Excessive Drooling in Dogs

Irish Setter profile with drool.

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Drooling occurs when too much saliva builds up in your dog's mouth and it runs out between the lips. There are several reasons why a dog may suddenly begin to drool, and for some breeds, it's simply a normal part of life. But for dogs that don't normally drool much, there may be a good reason why it has worsened. Excessive drooling may be a result of an underlying problem, so it's important to not only clean up the mess it makes, but to address the root cause as well.

Causes of Excessive Drooling in Dogs

A variety of reasons can cause a dog that doesn't normally drool to begin profusely salivating. These reasons for hypersalivation may be temporary and unconcerning, or indication that your dog needs veterinary care:

  • Hunger: If your dog sees food, hears food, smells food, or even associates an item with food, it may begin to drool profusely. This is not concerning and requires no medical attention. It will stop once your dog stops anticipating a snack.
  • Nausea: If your dog has an upset stomach it may begin to drool excessively. This could be from car sickness, something it ate, vestibular problems, or other problems that cause gastrointestinal disturbances.
  • Dental Problems: Gingivitis, abscessed teeth, broken teeth, and other dental problems can cause oral pain and drooling. These issues require veterinary attention and often oral surgery to be resolved.
  • Tumors: Growths in the mouth, esophagus, and stomach may result in excessive drooling. Surgery will be necessary to remove them if they are operable.
  • Foreign Bodies: If a dog eats something it shouldn't eat and it causes an obstruction, this is referred to as having "a foreign body." The foreign body may cause drooling because of the dog's inability to properly move things through the digestive tract, due to a blockage or intussusception. Surgery or endoscopy is often needed to remove the foreign body if your dog is unable to naturally eliminate it.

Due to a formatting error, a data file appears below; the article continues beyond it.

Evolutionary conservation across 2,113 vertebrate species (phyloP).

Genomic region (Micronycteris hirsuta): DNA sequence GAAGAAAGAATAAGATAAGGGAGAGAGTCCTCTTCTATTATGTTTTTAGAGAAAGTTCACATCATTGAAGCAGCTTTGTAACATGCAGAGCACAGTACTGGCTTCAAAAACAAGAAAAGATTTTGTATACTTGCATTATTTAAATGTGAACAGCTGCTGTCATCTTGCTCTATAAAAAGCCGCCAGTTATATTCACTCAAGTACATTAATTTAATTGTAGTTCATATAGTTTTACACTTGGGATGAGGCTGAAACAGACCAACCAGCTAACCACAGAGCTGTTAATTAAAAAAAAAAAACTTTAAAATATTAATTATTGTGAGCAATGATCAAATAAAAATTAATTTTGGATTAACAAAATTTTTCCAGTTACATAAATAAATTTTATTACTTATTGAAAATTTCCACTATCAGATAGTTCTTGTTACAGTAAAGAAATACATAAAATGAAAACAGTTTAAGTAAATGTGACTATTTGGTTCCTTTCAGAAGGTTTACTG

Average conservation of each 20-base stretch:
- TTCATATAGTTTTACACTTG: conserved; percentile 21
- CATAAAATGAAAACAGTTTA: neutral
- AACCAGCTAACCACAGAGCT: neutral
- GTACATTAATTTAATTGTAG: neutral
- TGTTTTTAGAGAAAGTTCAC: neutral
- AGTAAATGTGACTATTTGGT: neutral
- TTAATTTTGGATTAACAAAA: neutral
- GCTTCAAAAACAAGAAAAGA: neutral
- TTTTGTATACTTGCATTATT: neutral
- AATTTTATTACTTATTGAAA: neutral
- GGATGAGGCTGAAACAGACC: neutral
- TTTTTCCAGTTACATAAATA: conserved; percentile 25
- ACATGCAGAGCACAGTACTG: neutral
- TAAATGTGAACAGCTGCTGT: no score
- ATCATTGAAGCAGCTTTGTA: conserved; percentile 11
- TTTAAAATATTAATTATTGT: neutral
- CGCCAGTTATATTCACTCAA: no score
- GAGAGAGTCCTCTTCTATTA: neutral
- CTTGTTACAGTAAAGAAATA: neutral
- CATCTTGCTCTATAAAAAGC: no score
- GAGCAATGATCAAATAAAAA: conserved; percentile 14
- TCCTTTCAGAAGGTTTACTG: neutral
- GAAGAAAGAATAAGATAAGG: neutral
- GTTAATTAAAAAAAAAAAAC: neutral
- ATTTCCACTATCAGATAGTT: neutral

• Toxins: Some toxins—such as those found in certain houseplants, and both in and on toads—can cause a dog to hypersalivate if they lick or eat them.
  • Trauma: If your dog has an injury in its mouth, such as a burn from chewing on an electrical cord or an ulceration from a caustic chemical, excessive drooling may occur due to pain.

Treatment of Excessive Drooling in Dogs

Depending on the root cause of the excessive drooling, you may not have to do anything for the drooling to stop. But if the drooling is due to a medical concern, you'll need to correct the issue for the salivation to cease. Medications to decrease nausea, treat pain, and absorb toxic chemicals may be necessary to treat the drooling. In other cases, surgery to remove a foreign body, tumor, or diseased tooth may be required before the drooling will stop.

How to Prevent Excessive Drooling in Dogs

Saliva serves a purpose in normal swallowing, mouth lubrication, dental health, and digestion, so you won't want to eliminate it altogether, but you can do a few things to prevent problems that result in excessive drooling. By providing proper at-home dental care, you can help keep your dog's teeth healthy and avoid drooling issues that may occur due to dental disease. By being vigilant about picking up items that could potentially cause a foreign body if your dog eats it, and keeping all toxic houseplants and rodenticides out of reach of your dog, you may be able to avoid medical issues that result in drooling. Finally, by ensuring your dog can't chew on any cords or cables, you may avoid serious oral burns that can cause excessive drooling.

While it's not a preventative tool, a bandanna can help manage dogs whose breeds are prone to excessive drooling. It can be worn around the neck and acts as a bib to help catch some of that extra slobber.

What Dog Breeds Normally Excessively Drool?

Saint Bernards, Dogues de Bordeaux, bloodhounds, bulldogs, Newfoundlands, Neopolitan mastiffs, Bernese mountain dogs, bull mastiffs, boxers, and Great Danes are known to drool excessively, but that doesn't necessarily mean they have an underlying health issue. These and some other breeds with large jowls tend to drool more than other breeds, due to being unable to hold the saliva in, so you'll simply have to be prepared to wipe away the excess on a regular basis.

Article Sources
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  1. Disorders of the Mouth in Dogs. Merck Veterinary Manual.